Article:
Nav: Home

Heat kills invasive jumping worm cocoons, could help limit spread

June 20, 2019

MADISON, Wis. -- New research out of the University of Wisconsin-Madison Arboretum shows that temperatures of about 100 degrees Fahrenheit kill the cocoons of invasive jumping worms.

That's good news for ecologists and horticulturalists who are working to slow or stop the spread of the worms, which can damage the soils they invade. Common practices that raise the temperature sufficiently could limit the ability of worms to spread through paths such as compost or potted plants.

But this study is just an early step -- little remains known about the life cycle of these invaders or how to stop them.

"We've been focused on the cocoon stage of the life cycle because we think that's one way they are being spread. They're small and hard to see so they're easy to spread on shoes, equipment or soil," says Brad Herrick, the Arboretum ecologist who co-led the recent study. "We wanted to try heat because in Wisconsin and many other states, commercially produced compost must be heated to 55 degrees Celsius, a treatment that we thought could kill the cocoons."

Herrick and Arboretum research specialist Marie Johnston published their findings in May in the American Midland Naturalist journal. Herrick has been studying the jumping worms, named for their characteristic thrashing when disturbed, since they were spotted in Wisconsin for the first time in Arboretum forests in 2013.

For the new study, Johnston and Herrick collected individuals from the two jumping worm species that have invaded the Arboretum grounds. The team housed groups of worms in colonies, fed them with leaf litter and collected all the cocoons each colony produced until the end of the reproductive season in late fall. Mating wasn't a concern -- the worms are parthenogenic, able to reproduce on their own.

In all, Herrick and Johnston collected hundreds of cocoons. Then they exposed the cocoons to temperatures ranging from 20 to 60 degrees Celsius for three or 15 days.

The cocoons were extremely sensitive to heat. Any treatment at or above 40 degrees Celsius (104 degrees Fahrenheit) killed all jumping worm cocoons in just three days. Because of variation in how hot their incubation ovens actually got, Herrick and Johnston pinpoint the lethal temperature to somewhere between 81 and 100 degrees Fahrenheit.

"What this tells us is there is a limit to what temperature cocoons can survive in," says Herrick. "If a pile of compost, which we know is a vector for earthworms, is treated right to temperatures at 40 degrees Celsius or above, then that pile should be jumping-worm free."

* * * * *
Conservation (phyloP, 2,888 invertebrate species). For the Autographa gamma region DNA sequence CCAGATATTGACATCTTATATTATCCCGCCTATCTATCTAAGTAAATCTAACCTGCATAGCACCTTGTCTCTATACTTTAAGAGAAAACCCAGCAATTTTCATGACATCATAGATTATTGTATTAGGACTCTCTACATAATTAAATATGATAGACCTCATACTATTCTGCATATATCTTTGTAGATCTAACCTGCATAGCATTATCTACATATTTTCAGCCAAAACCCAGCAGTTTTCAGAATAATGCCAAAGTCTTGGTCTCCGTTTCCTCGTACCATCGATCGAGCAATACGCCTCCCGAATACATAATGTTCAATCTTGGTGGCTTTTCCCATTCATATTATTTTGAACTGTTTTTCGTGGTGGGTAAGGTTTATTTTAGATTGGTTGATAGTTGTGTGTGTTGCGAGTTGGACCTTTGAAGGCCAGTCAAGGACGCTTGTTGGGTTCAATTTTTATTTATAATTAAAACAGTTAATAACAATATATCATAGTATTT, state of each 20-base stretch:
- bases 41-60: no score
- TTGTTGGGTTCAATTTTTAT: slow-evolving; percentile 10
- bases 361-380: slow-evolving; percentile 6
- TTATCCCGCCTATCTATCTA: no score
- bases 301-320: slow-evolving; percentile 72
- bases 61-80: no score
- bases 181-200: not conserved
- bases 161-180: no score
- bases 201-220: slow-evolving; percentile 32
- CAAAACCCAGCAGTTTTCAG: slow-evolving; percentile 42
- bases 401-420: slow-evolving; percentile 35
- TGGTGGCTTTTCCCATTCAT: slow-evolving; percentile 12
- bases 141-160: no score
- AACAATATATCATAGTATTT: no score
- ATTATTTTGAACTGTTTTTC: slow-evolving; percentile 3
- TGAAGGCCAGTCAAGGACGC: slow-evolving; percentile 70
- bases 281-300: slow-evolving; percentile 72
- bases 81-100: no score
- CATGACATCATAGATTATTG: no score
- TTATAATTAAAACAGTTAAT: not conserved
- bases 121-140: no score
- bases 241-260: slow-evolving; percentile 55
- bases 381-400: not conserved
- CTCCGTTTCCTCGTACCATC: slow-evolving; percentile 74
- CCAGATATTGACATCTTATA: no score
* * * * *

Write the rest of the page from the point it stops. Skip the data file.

But, Herrick points out, that doesn't make heat a cure-all. Even if compost is sterilized properly, it could still get contaminated by cocoons after the heat treatment is done. Plus, ecologists believe worms spread through many other pathways that aren't exposed to high temps, such as dirty equipment or shared plants.

And while temperatures of 100 degrees Fahrenheit killed cocoons in the lab setting, cocoons could be much hardier if the temperature was raised more gradually or if they were in soil and leaf litter rather than glass vials. Herrick and Johnston are now testing cocoon viability under these more realistic conditions.

Nonetheless, the confirmation that sufficient heat can interrupt these invaders' life cycle is welcome news as Wisconsin and other states work to limit the northward spread of these damaging invaders.
-end-
Eric Hamilton, (608) 263-1986, eshamilton@wisc.edu

DOWNLOAD PHOTOS AND GIF: https://uwmadison.box.com/v/worm-cocoons

University of Wisconsin-Madison

Related Research Articles:

More Research News and Research Current Events

Trending Science News

Current Coronavirus (COVID-19) News

Top Science Podcasts

We have hand picked the top science podcasts of 2020.
Now Playing: TED Radio Hour

Listen Again: Reinvention
Change is hard, but it's also an opportunity to discover and reimagine what you thought you knew. From our economy, to music, to even ourselves–this hour TED speakers explore the power of reinvention. Guests include OK Go lead singer Damian Kulash Jr., former college gymnastics coach Valorie Kondos Field, Stockton Mayor Michael Tubbs, and entrepreneur Nick Hanauer.
Now Playing: Science for the People

#562 Superbug to Bedside
By now we're all good and scared about antibiotic resistance, one of the many things coming to get us all. But there's good news, sort of. News antibiotics are coming out! How do they get tested? What does that kind of a trial look like and how does it happen? Host Bethany Brookeshire talks with Matt McCarthy, author of "Superbugs: The Race to Stop an Epidemic", about the ins and outs of testing a new antibiotic in the hospital.
Now Playing: Radiolab

Dispatch 6: Strange Times
Covid has disrupted the most basic routines of our days and nights. But in the middle of a conversation about how to fight the virus, we find a place impervious to the stalled plans and frenetic demands of the outside world. It's a very different kind of front line, where urgent work means moving slow, and time is marked out in tiny pre-planned steps. Then, on a walk through the woods, we consider how the tempo of our lives affects our minds and discover how the beats of biology shape our bodies. This episode was produced with help from Molly Webster and Tracie Hunte. Support Radiolab today at Radiolab.org/donate.